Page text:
A FAST-GROWING family building surveyor firm, which restored William Wordsworth's childhood home to its former glory after flood damage, is carrying out work on another of the 18th Century poet's former residences, which was struck by fire.

Lewis Surveying Associates, headquartered in Richmond, North Yorkshire restored the poet's childhood home, a Georgian townhouse in Cockermouth, Cumbria, on behalf of the National Trust, after it was devastated in the floods of November 2009.

The firm, started by brothers Peter and Paul Lewis three years ago, and with offices in Darlington, Hexham and Penrith, is again working with the National Trust on Allan Bank, which overlooks Grasmere in the Lake District and was severely damaged in a fire last year.

Wordsworth was the first occupant of the house, living there with his wife Mary, their three children, his sister Dorothy and literary friends Thomas de Quincey and Samuel Taylor Coleridge.

Paul Lewis, who is surveyor and project manager for the scheme, said: "I have worked on many historic properties, including Wordsworth House at Cockermouth, but Allan Bank is the most interesting project so far.

"We started with the premise of doing nothing then rationalised how and how far we should intervene, whether that be taking off wallpaper or working out how to replicate the finish on original plasterwork.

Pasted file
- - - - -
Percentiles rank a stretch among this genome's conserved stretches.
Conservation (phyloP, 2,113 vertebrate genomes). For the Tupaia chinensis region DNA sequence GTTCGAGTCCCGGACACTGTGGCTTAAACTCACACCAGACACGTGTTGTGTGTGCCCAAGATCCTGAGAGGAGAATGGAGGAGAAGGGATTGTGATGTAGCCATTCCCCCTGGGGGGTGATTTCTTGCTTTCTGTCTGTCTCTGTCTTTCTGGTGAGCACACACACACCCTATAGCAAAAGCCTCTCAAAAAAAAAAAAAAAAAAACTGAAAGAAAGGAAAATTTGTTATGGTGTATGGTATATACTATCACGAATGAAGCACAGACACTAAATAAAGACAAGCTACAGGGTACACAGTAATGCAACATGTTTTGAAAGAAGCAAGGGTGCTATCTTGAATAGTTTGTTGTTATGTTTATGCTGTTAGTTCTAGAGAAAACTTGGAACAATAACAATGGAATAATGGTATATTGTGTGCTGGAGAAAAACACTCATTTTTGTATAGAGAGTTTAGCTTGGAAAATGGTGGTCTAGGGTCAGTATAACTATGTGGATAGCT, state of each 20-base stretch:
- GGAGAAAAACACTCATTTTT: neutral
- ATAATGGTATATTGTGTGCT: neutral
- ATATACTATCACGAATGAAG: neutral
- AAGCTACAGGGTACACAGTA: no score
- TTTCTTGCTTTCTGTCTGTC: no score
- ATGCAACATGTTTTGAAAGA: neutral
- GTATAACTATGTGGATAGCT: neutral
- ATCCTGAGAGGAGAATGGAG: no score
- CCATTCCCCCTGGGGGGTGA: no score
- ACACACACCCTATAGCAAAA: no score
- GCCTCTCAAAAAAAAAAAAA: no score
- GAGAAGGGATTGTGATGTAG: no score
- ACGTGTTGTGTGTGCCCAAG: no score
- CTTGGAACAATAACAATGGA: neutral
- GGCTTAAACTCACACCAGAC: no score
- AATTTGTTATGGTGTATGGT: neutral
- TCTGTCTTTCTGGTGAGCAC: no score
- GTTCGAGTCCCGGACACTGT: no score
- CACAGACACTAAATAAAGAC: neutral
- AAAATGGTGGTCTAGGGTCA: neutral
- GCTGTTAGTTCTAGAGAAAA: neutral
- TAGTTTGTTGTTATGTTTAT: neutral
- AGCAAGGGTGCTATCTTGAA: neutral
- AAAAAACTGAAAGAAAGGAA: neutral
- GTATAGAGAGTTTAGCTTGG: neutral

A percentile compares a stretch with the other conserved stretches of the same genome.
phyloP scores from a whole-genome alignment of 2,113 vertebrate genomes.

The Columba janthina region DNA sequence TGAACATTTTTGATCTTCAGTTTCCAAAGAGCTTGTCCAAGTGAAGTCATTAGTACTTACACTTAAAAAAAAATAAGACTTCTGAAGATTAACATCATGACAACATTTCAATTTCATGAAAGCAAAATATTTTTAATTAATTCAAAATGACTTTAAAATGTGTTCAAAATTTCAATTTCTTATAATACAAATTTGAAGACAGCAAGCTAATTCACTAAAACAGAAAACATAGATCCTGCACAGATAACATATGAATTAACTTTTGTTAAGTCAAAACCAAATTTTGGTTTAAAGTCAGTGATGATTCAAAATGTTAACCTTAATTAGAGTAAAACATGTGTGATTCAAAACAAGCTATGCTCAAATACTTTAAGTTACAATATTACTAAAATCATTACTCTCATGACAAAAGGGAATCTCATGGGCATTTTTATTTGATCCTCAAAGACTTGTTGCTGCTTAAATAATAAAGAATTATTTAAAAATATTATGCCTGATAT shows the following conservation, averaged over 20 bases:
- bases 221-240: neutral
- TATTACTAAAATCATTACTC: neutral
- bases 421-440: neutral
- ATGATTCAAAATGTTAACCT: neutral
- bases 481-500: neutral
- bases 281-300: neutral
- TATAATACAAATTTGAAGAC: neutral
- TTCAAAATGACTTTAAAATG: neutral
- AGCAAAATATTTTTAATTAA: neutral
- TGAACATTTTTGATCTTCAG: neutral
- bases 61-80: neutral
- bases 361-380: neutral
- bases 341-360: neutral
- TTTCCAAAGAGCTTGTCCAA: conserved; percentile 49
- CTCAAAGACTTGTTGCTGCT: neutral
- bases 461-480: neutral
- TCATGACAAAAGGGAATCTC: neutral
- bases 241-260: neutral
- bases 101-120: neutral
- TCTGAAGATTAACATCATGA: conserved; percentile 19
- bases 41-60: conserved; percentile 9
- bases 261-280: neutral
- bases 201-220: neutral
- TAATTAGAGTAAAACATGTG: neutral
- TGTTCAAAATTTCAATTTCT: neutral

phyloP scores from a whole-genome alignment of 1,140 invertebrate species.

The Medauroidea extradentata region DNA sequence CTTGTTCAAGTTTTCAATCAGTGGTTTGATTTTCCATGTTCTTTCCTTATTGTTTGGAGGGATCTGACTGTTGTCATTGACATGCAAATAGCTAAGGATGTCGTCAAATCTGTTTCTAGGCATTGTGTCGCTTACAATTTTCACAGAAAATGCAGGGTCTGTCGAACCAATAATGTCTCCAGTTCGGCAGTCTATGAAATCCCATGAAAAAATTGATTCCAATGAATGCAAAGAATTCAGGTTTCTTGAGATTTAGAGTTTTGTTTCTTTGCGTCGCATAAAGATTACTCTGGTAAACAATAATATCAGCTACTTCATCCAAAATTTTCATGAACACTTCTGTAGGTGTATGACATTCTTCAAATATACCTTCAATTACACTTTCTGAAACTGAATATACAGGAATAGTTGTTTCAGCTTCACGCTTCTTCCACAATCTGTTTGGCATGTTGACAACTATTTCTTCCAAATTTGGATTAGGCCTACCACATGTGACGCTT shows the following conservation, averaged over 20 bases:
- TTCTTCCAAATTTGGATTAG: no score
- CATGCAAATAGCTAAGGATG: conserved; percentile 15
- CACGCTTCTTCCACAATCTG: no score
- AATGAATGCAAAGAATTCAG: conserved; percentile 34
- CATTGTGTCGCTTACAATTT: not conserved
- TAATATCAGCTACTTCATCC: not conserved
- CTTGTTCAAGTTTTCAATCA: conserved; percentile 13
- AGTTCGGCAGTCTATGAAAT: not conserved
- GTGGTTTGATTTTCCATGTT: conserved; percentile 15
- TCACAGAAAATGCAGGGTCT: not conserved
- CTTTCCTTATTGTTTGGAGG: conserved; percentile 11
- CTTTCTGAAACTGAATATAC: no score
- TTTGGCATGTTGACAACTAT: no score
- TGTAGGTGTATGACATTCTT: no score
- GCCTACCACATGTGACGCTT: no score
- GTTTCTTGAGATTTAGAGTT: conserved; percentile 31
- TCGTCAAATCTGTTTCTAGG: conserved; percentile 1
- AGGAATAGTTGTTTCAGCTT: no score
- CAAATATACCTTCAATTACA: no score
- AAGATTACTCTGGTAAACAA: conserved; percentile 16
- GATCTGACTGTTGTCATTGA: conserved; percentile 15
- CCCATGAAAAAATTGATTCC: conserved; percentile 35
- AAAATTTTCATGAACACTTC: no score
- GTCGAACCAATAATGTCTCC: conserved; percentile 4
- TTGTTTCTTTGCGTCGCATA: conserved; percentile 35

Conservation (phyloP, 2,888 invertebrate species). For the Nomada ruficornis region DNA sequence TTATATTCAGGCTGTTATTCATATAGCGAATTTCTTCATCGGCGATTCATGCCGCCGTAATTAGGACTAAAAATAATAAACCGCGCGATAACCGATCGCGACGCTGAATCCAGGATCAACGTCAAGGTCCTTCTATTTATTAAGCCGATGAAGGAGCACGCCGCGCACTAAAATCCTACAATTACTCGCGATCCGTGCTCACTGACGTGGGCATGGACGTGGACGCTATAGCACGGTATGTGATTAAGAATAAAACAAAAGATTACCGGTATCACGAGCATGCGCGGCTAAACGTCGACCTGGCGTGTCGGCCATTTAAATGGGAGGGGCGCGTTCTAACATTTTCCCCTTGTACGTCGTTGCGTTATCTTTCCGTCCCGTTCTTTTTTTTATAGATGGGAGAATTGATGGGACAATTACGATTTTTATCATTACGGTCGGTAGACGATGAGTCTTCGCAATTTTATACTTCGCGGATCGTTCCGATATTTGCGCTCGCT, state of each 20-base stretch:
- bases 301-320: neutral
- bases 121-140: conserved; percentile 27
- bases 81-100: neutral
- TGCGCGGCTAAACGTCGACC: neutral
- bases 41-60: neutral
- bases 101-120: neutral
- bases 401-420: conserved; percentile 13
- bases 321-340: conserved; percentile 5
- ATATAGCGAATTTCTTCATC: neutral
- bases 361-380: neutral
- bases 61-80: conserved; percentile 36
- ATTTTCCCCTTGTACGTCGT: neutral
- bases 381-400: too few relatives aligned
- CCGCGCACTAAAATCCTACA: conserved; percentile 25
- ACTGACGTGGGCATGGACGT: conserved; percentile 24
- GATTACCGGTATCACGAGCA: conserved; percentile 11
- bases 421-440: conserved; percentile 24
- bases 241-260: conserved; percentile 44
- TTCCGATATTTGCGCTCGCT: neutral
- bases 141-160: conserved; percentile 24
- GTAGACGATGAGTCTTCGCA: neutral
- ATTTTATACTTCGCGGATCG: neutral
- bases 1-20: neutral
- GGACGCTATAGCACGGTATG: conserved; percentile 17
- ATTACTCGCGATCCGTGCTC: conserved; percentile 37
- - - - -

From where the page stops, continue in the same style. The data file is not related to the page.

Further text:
"We have gone into great detail over every aspect to establish with some certainty what the house was like and to ensure complete integrity in the restoration.

"It's a piece of detective work that never stops. We find something new every week. It's been a very intellectually demanding project which is what makes it such an exciting challenge."

Once the restoration is complete the Trust plans to open Allan Bank to the public for the first time in 200 years.

Wordsworth stayed there for two years and later the villa became the retirement home of Canon Hardwicke Rawnsley, one of the founders of the National Trust and a family friend of children's author Beatrix Potter.